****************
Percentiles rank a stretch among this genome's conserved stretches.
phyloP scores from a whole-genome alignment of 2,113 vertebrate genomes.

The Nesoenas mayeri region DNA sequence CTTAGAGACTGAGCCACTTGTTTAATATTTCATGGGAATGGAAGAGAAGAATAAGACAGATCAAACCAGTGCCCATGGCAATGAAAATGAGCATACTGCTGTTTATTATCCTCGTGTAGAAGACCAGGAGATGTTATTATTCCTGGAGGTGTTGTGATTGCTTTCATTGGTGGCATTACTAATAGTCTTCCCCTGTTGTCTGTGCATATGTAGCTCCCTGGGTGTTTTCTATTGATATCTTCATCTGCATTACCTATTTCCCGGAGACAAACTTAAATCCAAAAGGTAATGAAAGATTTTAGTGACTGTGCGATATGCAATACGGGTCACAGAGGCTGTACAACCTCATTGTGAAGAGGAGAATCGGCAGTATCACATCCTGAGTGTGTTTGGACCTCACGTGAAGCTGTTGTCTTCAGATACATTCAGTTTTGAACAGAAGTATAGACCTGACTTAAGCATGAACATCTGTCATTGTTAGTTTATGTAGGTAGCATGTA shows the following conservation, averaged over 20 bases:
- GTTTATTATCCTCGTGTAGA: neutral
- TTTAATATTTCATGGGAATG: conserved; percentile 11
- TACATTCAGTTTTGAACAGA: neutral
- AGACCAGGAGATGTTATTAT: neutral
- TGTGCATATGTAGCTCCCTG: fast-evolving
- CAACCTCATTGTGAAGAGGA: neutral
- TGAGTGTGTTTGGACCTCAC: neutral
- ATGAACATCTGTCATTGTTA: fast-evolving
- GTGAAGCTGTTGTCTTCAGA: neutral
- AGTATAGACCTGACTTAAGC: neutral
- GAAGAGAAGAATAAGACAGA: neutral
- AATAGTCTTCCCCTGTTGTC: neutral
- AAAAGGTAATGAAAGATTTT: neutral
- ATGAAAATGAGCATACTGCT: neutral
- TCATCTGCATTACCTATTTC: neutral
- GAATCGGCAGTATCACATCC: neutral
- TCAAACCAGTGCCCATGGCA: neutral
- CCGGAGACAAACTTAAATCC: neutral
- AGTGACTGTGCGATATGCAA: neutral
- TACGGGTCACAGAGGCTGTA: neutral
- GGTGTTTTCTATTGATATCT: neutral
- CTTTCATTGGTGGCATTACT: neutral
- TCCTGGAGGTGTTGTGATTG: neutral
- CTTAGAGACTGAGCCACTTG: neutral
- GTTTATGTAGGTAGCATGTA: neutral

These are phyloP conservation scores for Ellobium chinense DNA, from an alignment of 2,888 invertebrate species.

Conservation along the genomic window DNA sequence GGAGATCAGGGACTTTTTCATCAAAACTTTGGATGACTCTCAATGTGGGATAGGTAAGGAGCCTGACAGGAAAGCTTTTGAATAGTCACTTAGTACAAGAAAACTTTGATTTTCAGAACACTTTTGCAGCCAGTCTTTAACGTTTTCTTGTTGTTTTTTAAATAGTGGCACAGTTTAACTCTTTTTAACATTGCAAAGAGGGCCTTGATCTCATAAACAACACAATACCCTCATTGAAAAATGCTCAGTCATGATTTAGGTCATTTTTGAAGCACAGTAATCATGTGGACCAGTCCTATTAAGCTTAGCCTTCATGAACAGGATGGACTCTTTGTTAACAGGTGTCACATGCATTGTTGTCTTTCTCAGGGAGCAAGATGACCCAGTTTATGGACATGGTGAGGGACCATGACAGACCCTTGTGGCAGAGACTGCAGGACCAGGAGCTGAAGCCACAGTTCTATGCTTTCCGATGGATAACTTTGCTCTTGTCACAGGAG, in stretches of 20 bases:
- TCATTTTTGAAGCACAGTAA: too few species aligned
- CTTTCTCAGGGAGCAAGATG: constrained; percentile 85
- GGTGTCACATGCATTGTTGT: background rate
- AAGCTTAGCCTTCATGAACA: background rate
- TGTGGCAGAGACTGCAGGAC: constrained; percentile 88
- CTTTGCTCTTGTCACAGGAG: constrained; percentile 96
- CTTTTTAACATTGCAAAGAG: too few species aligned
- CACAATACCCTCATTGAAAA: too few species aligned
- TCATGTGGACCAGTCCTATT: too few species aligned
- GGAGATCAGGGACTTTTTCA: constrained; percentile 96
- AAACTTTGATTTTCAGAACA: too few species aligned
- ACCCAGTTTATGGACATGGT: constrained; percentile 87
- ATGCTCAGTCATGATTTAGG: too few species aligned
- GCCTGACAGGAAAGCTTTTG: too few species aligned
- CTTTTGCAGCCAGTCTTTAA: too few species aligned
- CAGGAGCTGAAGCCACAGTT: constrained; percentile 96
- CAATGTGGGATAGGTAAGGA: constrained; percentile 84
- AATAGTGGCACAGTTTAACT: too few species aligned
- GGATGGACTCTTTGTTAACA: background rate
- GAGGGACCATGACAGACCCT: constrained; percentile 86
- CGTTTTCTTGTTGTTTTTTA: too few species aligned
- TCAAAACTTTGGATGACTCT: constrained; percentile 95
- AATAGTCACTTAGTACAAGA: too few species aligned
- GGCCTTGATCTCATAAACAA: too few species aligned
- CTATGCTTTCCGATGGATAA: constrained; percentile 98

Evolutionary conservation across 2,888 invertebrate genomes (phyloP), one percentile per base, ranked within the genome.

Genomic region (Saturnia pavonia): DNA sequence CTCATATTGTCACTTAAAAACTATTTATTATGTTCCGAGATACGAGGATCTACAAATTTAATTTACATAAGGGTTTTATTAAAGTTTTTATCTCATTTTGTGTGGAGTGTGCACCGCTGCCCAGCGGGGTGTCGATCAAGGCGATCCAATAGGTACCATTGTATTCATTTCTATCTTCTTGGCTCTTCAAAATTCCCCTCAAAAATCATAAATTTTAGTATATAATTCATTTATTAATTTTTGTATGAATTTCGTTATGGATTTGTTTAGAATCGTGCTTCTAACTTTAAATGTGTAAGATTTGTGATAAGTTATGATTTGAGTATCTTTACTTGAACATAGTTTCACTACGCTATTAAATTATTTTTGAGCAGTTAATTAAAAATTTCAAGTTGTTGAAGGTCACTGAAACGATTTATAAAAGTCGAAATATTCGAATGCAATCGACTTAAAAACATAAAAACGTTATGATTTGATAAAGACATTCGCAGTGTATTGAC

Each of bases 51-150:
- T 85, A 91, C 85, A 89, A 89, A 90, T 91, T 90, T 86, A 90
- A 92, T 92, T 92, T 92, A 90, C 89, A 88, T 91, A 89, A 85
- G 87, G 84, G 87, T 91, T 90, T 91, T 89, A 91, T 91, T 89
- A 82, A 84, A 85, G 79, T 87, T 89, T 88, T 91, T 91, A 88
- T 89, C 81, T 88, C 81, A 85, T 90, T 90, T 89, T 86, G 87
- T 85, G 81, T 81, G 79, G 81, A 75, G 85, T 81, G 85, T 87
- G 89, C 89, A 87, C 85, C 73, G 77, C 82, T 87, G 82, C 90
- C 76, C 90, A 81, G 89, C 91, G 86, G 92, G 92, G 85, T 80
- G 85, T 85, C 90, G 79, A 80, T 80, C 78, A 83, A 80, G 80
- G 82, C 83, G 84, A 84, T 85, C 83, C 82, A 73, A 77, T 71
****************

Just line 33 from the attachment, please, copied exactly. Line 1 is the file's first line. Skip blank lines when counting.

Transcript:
- GGTGTCACATGCATTGTTGT: background rate